Holiday

Search Site

Variable Voltage Regulator – Indermediate

Building the circuit:

The parts list is as follows: A pack with all these parts can be found here

Ω      One 555 Timer

Ω      One LED (any colour!)

Ω      One 120Ω resistor

Ω      One 100KΩ potentiometer

Ω      One 5 – 12V supply or 9v battery

Ω      Two 1n4001 diode

Ω      Two 100nF capacitors

Ω      A breadboard

Ω      Some jumper cables

 

The circuit diagram

Varaible Voltage circuit diagram

Here is our circuit fully built up:

variable voltage power supply on breadboard  Close up of variable voltage supply

close up of power supply breadboard  Variable voltage potentiometer close up

Overview / how it works:

This is a very simple circuit to build, but a much more complex one to understand. We’ve done a few projects with 555 timers before, but never gone into any great detail about how they work. The principle of a 555 timer is quite simple, it all revolves around one key idea, the state of pin 3 (the output pin) is dependent on the states of pin 6 (the threshold pin) and pin 2 (the trigger pin).

Here are the basic two rules to follow:

When the trigger pin is less than 1/3 of the supply voltage, the output pin will go HIGH.

When the threshold pin is greater than 2/3 of the supply voltage, the output pin will go LOW.

The other pin you may be interested in is pin 7 (the discharge pin), this pin is always the opposite state to the output pin.

In our circuit, knowing these rules, it becomes easier to understand what is going on!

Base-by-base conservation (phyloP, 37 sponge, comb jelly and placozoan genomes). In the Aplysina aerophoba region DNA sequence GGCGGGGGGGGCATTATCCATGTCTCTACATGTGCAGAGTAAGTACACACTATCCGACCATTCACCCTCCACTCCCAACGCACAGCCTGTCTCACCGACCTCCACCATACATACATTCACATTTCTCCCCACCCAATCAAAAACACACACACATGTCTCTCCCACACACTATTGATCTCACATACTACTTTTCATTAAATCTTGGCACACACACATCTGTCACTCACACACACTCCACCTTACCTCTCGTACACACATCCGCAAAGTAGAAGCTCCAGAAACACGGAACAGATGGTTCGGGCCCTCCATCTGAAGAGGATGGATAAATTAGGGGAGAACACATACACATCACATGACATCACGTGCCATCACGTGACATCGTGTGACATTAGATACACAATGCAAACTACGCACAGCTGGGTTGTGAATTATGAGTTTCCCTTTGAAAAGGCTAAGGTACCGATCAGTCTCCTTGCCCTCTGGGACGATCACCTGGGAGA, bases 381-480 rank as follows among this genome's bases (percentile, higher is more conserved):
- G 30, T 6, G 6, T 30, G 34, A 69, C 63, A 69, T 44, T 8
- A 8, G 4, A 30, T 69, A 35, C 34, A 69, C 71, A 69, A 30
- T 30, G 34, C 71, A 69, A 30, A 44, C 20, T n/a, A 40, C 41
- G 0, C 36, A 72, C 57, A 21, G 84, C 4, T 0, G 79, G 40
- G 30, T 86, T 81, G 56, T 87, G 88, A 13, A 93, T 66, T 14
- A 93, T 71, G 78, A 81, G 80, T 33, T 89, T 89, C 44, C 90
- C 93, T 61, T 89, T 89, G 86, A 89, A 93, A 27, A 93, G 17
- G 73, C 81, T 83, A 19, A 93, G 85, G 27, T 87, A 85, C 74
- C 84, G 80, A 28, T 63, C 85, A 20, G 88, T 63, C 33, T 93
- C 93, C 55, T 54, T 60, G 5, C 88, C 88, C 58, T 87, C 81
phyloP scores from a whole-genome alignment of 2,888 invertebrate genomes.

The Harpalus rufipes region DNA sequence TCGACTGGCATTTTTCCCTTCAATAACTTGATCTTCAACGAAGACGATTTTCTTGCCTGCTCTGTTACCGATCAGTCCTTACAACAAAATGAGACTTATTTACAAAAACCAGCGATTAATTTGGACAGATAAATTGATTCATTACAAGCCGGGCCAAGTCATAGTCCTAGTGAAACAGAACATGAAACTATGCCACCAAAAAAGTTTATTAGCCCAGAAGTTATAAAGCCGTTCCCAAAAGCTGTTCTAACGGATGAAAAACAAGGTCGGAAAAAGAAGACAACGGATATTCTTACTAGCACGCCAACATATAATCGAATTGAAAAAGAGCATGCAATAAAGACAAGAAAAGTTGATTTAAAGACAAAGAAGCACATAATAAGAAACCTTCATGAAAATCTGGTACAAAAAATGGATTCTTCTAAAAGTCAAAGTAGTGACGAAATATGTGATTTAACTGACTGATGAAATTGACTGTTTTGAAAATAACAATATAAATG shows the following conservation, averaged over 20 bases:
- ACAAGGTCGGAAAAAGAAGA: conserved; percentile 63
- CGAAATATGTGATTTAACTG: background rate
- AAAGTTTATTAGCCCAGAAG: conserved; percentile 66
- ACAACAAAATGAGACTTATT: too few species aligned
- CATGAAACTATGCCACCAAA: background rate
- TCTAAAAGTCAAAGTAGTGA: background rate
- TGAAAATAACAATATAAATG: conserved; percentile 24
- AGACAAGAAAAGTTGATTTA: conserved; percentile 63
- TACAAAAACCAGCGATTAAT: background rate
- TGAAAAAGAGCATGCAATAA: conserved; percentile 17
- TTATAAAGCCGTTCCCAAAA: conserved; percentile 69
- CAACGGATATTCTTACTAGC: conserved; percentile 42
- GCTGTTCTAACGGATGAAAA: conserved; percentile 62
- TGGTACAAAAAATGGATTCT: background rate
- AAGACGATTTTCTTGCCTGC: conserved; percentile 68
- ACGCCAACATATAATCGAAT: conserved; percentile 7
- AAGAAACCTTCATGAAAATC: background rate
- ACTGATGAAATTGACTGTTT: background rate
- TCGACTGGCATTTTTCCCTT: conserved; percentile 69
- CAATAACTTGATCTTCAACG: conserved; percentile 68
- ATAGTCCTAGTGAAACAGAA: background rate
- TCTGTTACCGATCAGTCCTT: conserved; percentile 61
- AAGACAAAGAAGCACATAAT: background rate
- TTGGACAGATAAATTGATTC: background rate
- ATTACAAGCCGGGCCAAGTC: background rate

When the circuit is first turned on, the trigger pin is lower than 1/3 of the supply voltage, so the output pin is tuned on. This begins to charge the capacitor connected between pin 6 and pin 2, and ground, through the variable resistor. When the capacitor charges to above 2/3 of the supply voltage, the threshold pin kicks in and pushes the output pin back off. This gives the capacitor time to discharge, lowering the voltage. Once the voltage is lowered below 1/3 of the supply voltage, the trigger pin pushes the output pin back on and the whole cycle starts again! We can change the time the capacitor takes to charge and discharge, by varying the 100K potentiometer, thus changing the duty cycle (amount of on time, compared to off time) of the signal. The diodes are there simply to make sure the capacitor charges through one side of the potentiometer, and discharges through the other.

While this is going on, pin 7 is doing the exact opposite to pin 3, giving us a useful oscillating signal!

We hooked an oscilloscope up to our circuit to show you more about what is going on:

variable voltage psu oscilloscope

Above you can see the output for pin 7 of the circuit, you can see it is turning on and off very quickly. According to the oscilloscope measurement, there is about 39uS (0.000039 seconds) between each complete cycle.

 

variable voltage circuit oscilloscope view

When we move the potentiometer, you can see the amount of time it is on decreases, compared to the amount of time it is off, this is called duty cycle! This effect is called PWM (pulse width modulation). The net effect of this is that to us the LED is ON for more of the time, and OFF for less; making it brighter. This may seem odd given pin 7 is off for more and on for less. But if you look at the circuit, the LED is going into pin 7, not out of, so when pin 7 is off, the LED is on, and vice versa!

 

power supply trace on an oscilloscope

Here we can see what the trace looks like when the LED is dimmer, pin seven is on for more of the time, and off for less, meaning the LED is off for more of the time, and on for less!

 

another oscilloscope view

Here you can see two waveforms on the screen, the top one is the feed from pin 3, the other is from the capacitor. You can see that when pin 3 is high, the capacitor is charging, until it gets to the trigger level, where pin 3 turns off, and the capacitor discharges. When the capacitor discharges to a low enough signal level, pin 3 turns on again, and the capacitor charges once more!

 

waveforms in sync

This final waveform shows the two overlaid, this is just to show that they are completely in sync!

Back to top